Stroke risk upped by kind of fat, not amount, study shows


If you are reaching out for a delicious hamburger or a juicy steak, you might want to think twice or thrice about it, as the results of a recent study showed that eating more animal fat was linked to a higher risk of stroke. The silver lining in this dark cloud for those who like fatty foods was that the risk was reduced if people got fat from plant sources, according to a Monday report by NBC News.

Nutritionists and dietitians have always affirmed that vegetable fats were less risky to consume and a large study has confirmed this. The data has been gleaned from two of the largest and longest-running studies of nutritional data in the nation. The studies collate data of more 117,000 health professionals for 27 years from the Nurses’ Health Study and the Health Professionals Follow-Up Study.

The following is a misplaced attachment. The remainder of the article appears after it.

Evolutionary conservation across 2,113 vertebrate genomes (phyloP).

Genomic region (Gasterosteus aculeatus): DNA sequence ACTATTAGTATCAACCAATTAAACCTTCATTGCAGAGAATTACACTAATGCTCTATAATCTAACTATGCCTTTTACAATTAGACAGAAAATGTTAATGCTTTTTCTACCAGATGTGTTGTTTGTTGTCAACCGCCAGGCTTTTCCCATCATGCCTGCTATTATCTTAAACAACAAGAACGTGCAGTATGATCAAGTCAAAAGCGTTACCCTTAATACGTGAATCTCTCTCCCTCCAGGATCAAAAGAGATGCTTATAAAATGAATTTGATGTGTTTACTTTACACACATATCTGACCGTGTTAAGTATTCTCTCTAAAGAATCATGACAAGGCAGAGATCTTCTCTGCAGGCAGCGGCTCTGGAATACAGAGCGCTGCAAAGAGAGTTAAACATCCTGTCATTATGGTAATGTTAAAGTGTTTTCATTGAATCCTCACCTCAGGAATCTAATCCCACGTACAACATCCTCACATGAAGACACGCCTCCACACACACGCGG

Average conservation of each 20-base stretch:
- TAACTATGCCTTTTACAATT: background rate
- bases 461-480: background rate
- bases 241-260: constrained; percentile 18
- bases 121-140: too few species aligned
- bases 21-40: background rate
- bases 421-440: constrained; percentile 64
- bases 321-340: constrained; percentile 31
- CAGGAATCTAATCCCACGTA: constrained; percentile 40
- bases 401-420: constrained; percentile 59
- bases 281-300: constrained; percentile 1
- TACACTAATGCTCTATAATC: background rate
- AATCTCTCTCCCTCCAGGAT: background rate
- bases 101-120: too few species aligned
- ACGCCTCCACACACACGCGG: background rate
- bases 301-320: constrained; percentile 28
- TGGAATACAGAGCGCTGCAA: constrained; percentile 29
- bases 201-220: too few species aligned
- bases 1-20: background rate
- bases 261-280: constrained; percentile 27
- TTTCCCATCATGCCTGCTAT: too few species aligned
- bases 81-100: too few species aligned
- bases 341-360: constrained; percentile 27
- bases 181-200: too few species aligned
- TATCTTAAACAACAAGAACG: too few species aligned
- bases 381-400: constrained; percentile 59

The study reported that a higher intake of fat as vegetable oil was linked with a lower risk of ischemic stroke. It also found that those who ate polyunsaturated fats in the form of vegetable and olive oils had a 12 percent less chance of a stroke when compared to those who ate the least. Those who ate the largest amounts of animal fats from products including red meat as well as processed meat had a 16 percent higher chance of getting a stroke than those who ate the least.

Another takeaway from the study was that dairy fat was not associated with the risk of stroke. The study has not as yet been peer reviewed.

Fenglei Wang the lead of the study, who is also a postdoctoral research fellow at the Harvard T.H. Chan School of Public Health suggested that everyone could make small modifications in their diet by reducing the amount of red meat and processed meat to gain large benefits.

Shifting to a plant-based diet would have good implications for health but it should be emphasized that these should be in the form of whole foods such as lentils and beans and healthy oils such as olive oil and vegetable oils rather than plant-based meats that contain large amounts of sugar, salt and saturated fats.


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